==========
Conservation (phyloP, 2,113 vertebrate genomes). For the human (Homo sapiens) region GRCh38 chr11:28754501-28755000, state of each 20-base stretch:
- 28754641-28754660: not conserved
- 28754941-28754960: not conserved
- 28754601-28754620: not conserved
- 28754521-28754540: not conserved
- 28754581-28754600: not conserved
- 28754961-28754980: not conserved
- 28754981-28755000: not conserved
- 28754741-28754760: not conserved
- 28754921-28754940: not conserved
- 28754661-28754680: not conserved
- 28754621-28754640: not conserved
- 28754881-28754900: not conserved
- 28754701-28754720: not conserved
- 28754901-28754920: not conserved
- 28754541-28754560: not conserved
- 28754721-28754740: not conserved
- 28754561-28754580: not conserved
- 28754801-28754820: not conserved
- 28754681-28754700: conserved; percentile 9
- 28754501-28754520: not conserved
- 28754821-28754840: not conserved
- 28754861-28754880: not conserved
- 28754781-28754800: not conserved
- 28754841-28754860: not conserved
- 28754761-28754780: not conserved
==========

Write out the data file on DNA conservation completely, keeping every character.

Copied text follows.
Conservation (phyloP, 2,113 vertebrate genomes). For the human (Homo sapiens) region GRCh38 chr11:28754501-28755000, state of each 20-base stretch:
- 28754641-28754660: not conserved
- 28754941-28754960: not conserved
- 28754601-28754620: not conserved
- 28754521-28754540: not conserved
- 28754581-28754600: not conserved
- 28754961-28754980: not conserved
- 28754981-28755000: not conserved
- 28754741-28754760: not conserved
- 28754921-28754940: not conserved
- 28754661-28754680: not conserved
- 28754621-28754640: not conserved
- 28754881-28754900: not conserved
- 28754701-28754720: not conserved
- 28754901-28754920: not conserved
- 28754541-28754560: not conserved
- 28754721-28754740: not conserved
- 28754561-28754580: not conserved
- 28754801-28754820: not conserved
- 28754681-28754700: conserved; percentile 9
- 28754501-28754520: not conserved
- 28754821-28754840: not conserved
- 28754861-28754880: not conserved
- 28754781-28754800: not conserved
- 28754841-28754860: not conserved
- 28754761-28754780: not conserved